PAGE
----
I opined a few months ago that printing from iOS won’t happen until we see some bare bones protocol to print a PDF (easily generated by iOS as it is in MacOS) with some additional instructions for thinks like ink usage, etc. I doubt we’ll see anything like this until adoption of iOS devices — namely, iPads — reaches a critical mass to prompt the rather aloof printer makers to work with Apple on such a protocol.
It’s funny you should put it that way, because guess what: PDF is that protocol. Or PostScript is, anyway, and PostScript is the basis of PDF.
I have an HP LaserJet 1200 that I’ve been using since 2003. It speaks PostScript natively, and it understands PDF as well. Every eighteen months or so I go to Costco and buy a new high-capacity cartridge for about $75. The drum — the consumable part that rolls the toner onto the paper — is part of the cartridge, and it’s good for, I don’t know, 6000 pages or something. No other part of this printer has ever needed to be replaced in over seven years. It just sits there, silently, in power-saving mode, until I need it, then it does its job perfectly and goes back to sleep. It’s one of the finest pieces of equipment I’ve ever owned.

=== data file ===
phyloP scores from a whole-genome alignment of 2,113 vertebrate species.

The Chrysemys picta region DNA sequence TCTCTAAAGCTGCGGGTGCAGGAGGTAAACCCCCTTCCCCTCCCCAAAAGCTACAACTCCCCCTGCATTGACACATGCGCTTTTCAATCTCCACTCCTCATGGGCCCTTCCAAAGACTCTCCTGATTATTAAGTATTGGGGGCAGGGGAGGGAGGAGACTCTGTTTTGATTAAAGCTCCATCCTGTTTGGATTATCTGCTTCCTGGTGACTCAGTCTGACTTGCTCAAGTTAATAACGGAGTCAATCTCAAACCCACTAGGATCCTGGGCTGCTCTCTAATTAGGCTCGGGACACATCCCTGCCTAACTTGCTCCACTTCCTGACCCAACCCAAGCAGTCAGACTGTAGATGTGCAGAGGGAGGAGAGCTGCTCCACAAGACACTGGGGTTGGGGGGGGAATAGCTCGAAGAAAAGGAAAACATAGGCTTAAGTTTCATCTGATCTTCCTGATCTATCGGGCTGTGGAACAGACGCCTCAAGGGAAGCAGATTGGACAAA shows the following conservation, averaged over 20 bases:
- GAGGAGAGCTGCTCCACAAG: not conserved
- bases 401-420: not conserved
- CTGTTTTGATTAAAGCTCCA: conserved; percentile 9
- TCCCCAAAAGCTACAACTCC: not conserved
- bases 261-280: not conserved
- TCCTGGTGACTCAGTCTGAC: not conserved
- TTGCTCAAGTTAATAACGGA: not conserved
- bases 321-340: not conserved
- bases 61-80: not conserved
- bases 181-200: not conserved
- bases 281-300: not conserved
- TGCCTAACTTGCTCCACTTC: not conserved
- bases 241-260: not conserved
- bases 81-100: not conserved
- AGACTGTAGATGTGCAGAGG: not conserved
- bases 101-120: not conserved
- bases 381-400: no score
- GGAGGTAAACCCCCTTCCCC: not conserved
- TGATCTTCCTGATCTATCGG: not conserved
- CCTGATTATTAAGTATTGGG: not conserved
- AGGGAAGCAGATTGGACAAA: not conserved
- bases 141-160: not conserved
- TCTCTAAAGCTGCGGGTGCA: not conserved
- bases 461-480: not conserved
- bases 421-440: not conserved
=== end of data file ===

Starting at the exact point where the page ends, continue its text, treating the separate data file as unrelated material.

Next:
Anyway, I used to run Linux, and when I needed to print a PDF, I could just type
cat mydocument.pdf > /dev/lp0
and the OS would send the PDF data over the USB port, directly to the printer. There was no fucking around with drivers, ink levels, quality sliders, or any of that frou-frou bullshit. It was a printer. It printed.
Nowadays I use Macs full-time, and the printer is plugged into my AirPort Extreme II: Pornograffitti and shared over my wi-fi network, so there are more convenient ways of printing. But almost no consumer printers support PostScript anymore, so we’re stuck with hundreds or even thousands of incompatible proprietary printing protocols. The amazing open-source CUPS project has gone a long way toward solving this, and Apple bought CUPS a few years ago and made it part of Mac OS, so when printing finally comes to iOS, that’s probably how it will happen.
But with my good old LaserJet, I can still get
cat mydocument.pdf > /dev/lp0 to work if I want to, and that’s pretty great.